Court Blocks Florida Stop WOKE Act’s Limits on What and How Public University Professor Can Teach
The Foundation for Individual Rights and Expression reports:
Today a federal court halted enforcement of key parts of Florida’s “Stop WOKE Act” in the state’s public universities, declaring that the law violates the First Amendment rights of students and faculty.
The court ruled that the “positively dystopian” act “officially bans professors from expressing disfavored viewpoints in university classrooms while permitting unfettered expression of the opposite viewpoints.” The court invoked George Orwell to drive home that if “liberty means anything at all it means the right to tell people what they do not want to hear.”
In September, the Foundation for Individual Rights and Expression filed a lawsuit challenging Florida’s Stop WOKE Act. FIRE’s lawsuit, on behalf of a professor, student, and a student group, argued that the higher education provisions of the act unconstitutionally chill free expression and mandate faculty censorship on the state’s college campuses….
In the wake of the Stop WOKE Act—which restricts instruction on eight concepts related to “race, color, national origin, or sex” in college classrooms—colleges warned faculty that the law prohibits endorsing “any opinion unless you are endorsing an opinion issued by the Department of Education,” limits offering a “critique of colorblindness,” and requires faculty to censor guest lecturers….
To defend its position, Florida argued that faculty members speak on behalf of the government, which can “prohibit the expression of certain viewpoints.” The state also agreed that its theory meant that if Florida’s government changed hands, it “could prohibit … instruction on American exceptionalism because it alienates people of color and minorities because it suggests … that American doesn’t have a darker side that needs to be qualified.” As FIRE pointed out, that argument is at odds with every federal appellate court to have considered the question….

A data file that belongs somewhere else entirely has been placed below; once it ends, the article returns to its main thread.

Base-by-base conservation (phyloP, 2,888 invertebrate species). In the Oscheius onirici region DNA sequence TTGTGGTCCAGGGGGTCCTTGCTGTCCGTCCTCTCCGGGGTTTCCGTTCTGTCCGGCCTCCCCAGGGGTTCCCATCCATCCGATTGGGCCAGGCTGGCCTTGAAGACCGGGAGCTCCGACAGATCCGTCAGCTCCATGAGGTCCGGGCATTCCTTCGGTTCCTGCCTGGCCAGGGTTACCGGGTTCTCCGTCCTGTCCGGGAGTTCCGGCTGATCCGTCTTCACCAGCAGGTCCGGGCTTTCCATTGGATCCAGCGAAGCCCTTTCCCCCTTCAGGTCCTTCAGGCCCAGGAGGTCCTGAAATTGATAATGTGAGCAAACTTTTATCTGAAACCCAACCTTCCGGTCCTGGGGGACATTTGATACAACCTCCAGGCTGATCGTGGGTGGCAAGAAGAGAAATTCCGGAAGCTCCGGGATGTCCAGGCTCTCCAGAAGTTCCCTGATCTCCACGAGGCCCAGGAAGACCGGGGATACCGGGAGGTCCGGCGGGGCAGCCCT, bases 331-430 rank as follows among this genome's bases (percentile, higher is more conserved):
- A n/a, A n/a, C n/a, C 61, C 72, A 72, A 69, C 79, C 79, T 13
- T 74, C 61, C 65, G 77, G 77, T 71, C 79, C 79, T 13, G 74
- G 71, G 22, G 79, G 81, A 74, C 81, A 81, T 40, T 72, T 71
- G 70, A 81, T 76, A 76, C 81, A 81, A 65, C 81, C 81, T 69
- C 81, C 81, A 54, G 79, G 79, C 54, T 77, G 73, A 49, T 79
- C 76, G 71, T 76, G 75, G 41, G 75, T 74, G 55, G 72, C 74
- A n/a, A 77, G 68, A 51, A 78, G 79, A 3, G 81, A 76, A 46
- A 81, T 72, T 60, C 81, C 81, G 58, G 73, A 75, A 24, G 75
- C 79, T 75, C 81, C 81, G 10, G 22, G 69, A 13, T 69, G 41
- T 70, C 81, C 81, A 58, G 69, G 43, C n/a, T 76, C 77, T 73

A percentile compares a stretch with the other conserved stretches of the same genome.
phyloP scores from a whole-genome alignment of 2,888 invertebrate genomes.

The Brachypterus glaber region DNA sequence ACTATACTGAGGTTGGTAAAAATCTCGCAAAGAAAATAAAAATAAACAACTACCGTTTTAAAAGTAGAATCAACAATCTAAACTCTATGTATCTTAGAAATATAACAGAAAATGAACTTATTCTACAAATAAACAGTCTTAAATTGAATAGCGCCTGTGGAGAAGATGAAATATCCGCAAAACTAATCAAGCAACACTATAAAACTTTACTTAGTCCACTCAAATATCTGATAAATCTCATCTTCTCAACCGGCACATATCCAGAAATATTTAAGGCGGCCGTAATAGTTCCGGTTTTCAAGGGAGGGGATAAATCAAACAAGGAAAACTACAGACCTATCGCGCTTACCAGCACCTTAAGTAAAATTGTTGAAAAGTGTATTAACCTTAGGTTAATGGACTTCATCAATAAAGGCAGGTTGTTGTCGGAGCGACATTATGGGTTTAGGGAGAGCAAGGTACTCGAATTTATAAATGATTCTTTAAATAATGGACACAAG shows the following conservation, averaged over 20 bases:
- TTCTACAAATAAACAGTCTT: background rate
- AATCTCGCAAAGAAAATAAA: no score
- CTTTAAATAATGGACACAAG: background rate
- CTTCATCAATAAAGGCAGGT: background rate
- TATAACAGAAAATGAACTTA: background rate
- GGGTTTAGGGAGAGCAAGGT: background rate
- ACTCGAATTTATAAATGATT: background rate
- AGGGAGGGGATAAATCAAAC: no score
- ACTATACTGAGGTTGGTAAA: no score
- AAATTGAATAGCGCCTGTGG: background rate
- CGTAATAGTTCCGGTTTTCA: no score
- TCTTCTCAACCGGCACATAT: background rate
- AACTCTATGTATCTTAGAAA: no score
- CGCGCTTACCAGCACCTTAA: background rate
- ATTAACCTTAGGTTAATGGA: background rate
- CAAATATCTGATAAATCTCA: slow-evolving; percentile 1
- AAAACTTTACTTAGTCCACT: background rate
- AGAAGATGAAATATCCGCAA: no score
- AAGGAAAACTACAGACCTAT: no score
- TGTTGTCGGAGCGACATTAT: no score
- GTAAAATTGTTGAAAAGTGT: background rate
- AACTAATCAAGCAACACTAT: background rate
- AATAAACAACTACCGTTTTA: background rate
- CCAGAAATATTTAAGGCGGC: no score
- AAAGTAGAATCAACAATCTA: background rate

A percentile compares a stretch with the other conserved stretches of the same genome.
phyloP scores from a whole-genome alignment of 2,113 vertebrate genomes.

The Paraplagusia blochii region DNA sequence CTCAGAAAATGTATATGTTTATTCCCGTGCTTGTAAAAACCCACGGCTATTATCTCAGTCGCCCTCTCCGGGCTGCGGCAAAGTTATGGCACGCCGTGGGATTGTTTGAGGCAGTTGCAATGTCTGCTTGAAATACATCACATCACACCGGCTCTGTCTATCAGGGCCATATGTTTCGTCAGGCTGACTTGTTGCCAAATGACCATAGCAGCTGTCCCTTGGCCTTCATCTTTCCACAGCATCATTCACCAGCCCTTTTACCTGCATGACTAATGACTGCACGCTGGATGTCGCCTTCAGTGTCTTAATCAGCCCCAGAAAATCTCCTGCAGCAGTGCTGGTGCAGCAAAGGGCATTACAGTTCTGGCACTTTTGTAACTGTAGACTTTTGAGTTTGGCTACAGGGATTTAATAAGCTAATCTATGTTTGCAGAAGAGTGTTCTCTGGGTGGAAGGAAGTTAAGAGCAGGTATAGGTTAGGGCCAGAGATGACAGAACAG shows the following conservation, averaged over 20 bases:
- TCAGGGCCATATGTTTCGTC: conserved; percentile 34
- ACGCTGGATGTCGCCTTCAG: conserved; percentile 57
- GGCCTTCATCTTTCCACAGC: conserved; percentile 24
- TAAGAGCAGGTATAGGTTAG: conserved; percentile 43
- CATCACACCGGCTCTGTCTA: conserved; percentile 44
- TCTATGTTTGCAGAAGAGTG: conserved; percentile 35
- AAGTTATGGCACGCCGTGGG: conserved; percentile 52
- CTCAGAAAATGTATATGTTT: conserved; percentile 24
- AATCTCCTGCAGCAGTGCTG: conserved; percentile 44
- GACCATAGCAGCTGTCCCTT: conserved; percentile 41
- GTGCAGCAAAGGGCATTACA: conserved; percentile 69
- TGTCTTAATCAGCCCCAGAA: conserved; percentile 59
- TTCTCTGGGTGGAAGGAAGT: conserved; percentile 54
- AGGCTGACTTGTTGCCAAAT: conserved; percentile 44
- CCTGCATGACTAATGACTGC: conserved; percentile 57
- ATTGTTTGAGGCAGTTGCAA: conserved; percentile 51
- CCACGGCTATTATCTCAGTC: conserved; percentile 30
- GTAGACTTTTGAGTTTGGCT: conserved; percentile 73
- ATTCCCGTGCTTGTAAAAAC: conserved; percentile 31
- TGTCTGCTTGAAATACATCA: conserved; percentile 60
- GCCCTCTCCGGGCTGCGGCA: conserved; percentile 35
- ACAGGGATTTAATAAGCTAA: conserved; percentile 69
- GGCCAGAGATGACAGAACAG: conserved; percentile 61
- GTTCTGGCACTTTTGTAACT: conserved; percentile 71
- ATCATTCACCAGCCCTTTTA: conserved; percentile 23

Judge Walker rejected the state’s arguments that faculty speak for the state—that is, that “so long as professors work for the State, they must all read from the same music.” The court made clear: “The First Amendment protects university professors’ in-class speech.” …
In contrast to other lawsuits challenging the act filed by the NAACP Legal Defense and Educational Fund and the American Civil Liberties Union, FIRE’s suit is limited to higher education and does not take a position on the truth of the prohibited concepts of race and sex. Rather, FIRE takes the viewpoint-neutral approach that faculty retain the right to give an opinion—whether that opinion supports or oppo
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